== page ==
Time Out for Mindfulness: Transforming Traditional Discipline

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Mind Fuel Daily
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“Time out” is a popular discipline for young children, but instead of providing the child with a break it is a punishment. It may eventually produce the desired result: a more obedient, calmer child. But when used as a punishment, “time out” does nothing to help the child stave off future tantrums. Introducing the tenets of mindfulness as part of “time out” can actually help children learn to cope with overwhelming emotions in positive ways. 

If you haven’t yet started using time out or have only done it a few times, you may simply need to change your approach. If you have used time out for awhile or your child resists going to time out, you may need to use a different name. A few suggestions include: calm time, breathe time, me time. Talk to your child about what it means to take “me time” during a calm moment, then remind them to take that time as they start to get frustrated, excited, or upset. 

It’s important to remember that there is no one size fits all approach. It’s not fair to expect young children to calm down from sitting still. Children learn through movement and sensory experiences. Sitting still takes a lot of discipline and self-control that has to be learned and practice. Instead of setting your child up to fail, provide them with something that can calmly focus their attention.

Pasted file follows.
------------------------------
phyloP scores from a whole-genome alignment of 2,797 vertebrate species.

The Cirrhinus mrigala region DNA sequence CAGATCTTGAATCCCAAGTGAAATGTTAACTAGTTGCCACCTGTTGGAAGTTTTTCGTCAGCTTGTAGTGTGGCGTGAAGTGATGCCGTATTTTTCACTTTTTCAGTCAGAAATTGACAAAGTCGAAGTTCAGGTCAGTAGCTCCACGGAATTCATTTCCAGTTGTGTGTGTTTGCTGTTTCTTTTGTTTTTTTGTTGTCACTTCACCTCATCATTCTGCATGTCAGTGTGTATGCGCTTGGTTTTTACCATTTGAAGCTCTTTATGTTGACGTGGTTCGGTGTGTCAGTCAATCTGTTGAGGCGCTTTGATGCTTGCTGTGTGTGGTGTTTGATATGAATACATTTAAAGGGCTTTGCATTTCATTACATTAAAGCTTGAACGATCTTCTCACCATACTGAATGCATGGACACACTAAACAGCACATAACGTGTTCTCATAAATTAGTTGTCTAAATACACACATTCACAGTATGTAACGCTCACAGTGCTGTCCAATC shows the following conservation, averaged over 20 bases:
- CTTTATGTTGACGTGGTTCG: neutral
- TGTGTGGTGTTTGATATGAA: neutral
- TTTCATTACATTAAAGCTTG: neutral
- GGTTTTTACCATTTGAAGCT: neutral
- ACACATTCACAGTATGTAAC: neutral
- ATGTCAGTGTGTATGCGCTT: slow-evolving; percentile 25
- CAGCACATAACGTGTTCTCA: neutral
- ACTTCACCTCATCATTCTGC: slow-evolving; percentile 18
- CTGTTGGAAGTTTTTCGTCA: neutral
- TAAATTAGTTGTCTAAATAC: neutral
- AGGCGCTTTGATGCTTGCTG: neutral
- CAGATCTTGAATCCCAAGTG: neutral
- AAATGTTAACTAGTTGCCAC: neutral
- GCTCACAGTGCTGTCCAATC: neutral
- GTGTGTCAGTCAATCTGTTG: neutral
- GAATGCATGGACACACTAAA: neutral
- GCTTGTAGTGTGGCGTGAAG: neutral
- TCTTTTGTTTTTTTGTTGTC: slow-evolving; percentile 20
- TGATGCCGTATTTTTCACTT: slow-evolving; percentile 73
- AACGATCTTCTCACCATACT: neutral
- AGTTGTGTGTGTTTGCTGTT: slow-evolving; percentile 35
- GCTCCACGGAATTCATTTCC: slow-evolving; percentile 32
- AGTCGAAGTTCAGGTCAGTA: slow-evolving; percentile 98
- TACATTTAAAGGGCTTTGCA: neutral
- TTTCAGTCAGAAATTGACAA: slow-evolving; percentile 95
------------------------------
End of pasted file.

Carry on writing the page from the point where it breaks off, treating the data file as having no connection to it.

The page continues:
A few ideas include:

  • Old bottles can be filled with colored liquid, glitter, ribbons, etc. Encourage your child to shake the bottle as much as they are angry, frustrated, excited, etc. When they stop shaking it, ask them to watch the items settle or calm first. After everything has settled, they can repeat it until they feel as calm as the settled glitter.
  • Make homemade playdough and add lavender oil or seeds. Encourage them to squeeze and knead their feelings into the dough. Talk to them about how they are going to squish the big feelings right through their hands into the dough.
  • Designate a stuffed animal, blanket, or another comfort object as their calming buddy. Talk about how the calming buddy’s only job is to help them calm down. Children can tell their buddy why they are upset, give a hug as big as their feelings, or just sit and snuggle.

The key in any new calming technique is to talk about before they need it and be consistent. Encourage them to practice calming down by pretending to be angry, excited, or sad. Teaching your children how to calm themselves down will help them cultivate emotional resilience and well-being.

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